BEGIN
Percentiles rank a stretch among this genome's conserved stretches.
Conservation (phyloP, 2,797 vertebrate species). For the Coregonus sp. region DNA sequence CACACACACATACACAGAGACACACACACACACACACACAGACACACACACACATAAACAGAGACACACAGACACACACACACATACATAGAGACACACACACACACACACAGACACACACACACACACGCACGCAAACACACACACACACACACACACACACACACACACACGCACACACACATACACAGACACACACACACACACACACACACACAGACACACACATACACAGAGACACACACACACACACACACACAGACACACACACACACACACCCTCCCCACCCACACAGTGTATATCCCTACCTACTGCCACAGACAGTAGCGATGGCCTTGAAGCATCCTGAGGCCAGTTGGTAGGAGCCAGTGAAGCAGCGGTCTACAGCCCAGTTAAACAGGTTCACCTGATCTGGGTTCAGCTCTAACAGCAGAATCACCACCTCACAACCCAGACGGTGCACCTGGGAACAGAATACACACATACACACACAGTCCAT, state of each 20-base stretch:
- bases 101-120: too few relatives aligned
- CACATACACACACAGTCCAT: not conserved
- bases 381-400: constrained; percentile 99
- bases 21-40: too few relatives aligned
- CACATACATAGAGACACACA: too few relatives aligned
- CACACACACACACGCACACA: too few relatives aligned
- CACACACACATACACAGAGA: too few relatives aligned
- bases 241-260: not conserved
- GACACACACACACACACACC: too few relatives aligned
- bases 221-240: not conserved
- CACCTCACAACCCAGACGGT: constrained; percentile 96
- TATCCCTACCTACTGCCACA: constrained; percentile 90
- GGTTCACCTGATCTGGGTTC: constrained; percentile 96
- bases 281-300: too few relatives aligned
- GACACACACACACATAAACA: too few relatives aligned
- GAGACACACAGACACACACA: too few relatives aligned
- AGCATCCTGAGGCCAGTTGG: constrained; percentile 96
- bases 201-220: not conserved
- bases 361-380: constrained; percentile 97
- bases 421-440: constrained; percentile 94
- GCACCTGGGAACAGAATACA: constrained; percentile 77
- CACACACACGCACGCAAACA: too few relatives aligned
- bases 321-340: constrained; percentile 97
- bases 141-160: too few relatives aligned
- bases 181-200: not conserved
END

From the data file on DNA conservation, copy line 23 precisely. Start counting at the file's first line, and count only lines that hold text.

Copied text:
- GCACCTGGGAACAGAATACA: constrained; percentile 77